Based on early ballot returns, voter turnout for Tuesday’s Durango City Council election might be lower than it was in each of the past three elections.
Six candidates are vying for three open seats on City Council. As of Thursday, 2,391 city residents had returned their ballots, or about 17% of the 13,786 voters, according to the La Plata County Clerk and Recorder’s Office. Durango City Clerk Amy Phillips said it is too early to tell how voting will turn out, but she expects another wave of voting before Tuesday.
“In a typical city election, ballots come back in three waves,” Phillips said.
About a third of the ballots tend to be returned in the first few days after the ballots are mailed. Another third come in during the middle of the voting period, and the last third arrives in the last two days of voting, she said.
Voting ends at 7 p.m. Tuesday. Based on early ballot returns, Phillips expected about 3,500 votes this election – lower than results in 2015, 2017 and 2019, she said.
“We will just have to see. I’m sure COVID and weather have played a part in the slower turnout,” Phillips said.
City Council members approve the city’s budget and play an integral role in setting policy, determining priorities and deciding which projects receive funding. Their policy decisions influence utility rates, how parks are cared for and improved, and the quality and safety of roads and other infrastructure.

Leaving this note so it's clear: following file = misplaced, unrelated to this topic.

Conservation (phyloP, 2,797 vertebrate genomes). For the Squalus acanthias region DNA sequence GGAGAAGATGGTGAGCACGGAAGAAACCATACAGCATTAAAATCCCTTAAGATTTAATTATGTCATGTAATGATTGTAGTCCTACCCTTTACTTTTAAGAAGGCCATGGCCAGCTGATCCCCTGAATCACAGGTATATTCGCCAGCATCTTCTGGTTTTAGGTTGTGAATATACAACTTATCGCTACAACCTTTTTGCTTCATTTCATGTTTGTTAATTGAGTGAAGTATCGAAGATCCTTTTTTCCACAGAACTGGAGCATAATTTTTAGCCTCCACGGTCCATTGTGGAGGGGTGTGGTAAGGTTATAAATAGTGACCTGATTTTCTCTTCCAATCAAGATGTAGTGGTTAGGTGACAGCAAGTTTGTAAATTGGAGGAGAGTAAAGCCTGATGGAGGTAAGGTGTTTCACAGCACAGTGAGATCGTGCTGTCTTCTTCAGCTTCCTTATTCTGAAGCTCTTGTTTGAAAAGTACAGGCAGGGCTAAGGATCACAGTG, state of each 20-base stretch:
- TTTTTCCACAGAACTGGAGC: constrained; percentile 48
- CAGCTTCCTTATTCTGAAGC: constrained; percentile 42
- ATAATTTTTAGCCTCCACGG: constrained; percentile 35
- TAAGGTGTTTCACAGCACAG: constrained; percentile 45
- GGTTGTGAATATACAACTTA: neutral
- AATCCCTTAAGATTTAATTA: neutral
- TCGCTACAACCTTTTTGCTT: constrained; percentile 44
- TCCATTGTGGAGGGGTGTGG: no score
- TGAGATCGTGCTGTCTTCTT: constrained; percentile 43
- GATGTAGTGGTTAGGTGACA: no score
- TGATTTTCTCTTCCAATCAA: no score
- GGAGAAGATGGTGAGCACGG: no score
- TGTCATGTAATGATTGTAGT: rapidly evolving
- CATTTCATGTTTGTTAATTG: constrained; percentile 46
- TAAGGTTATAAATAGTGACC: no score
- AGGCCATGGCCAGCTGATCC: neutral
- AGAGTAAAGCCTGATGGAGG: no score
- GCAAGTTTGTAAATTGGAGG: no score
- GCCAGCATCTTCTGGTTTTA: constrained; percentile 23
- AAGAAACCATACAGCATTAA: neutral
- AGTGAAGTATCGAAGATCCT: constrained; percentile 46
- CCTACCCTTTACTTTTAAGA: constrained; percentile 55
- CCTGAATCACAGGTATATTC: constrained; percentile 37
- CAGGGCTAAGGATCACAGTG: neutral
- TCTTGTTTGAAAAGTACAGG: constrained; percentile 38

This year’s candidates include five newcomers, Olivier Bosmans, Jessika Buell, Seth Furtney, Frank Lockwood and Harrison Wendt, and one incumbent candidate, Melissa Youssef.
Candidates are finding different ways to solicit votes in the final days leading up to the election. Buell plans to spend the weekend knocking on doors to remind people to vote, while Wendt plans to text 3,000 people as part of a COVID-19-conscious campaign, he said.
On average, about 3,853 people have voted in each election since 2003; the highest voter turnout was in 2015.
“As with any election, we want every eligible elector to vote,” said Tiffany Lee, La Plata County clerk and recorder.
The ballots were sent more than three weeks before the election, and voters have access to three 24-hour drop box locations throughout the community, Lee said.
They can also return a ballot by mail, but it is likely too late to return a ballot by mail and have it arrive on time, so residents are advised to use the drop boxes.
“There is still time. Please vote your ballot and return to a drop box location by 7 p.m.,” Lee said.
If a ballot has been rejected, voters have until April 14 to correct the issue. The cure period is for ballots that have been rejected for a missing signature, signature discrepancy, identification required, or military or overseas voters who transmitted their ballot on election day, Lee said.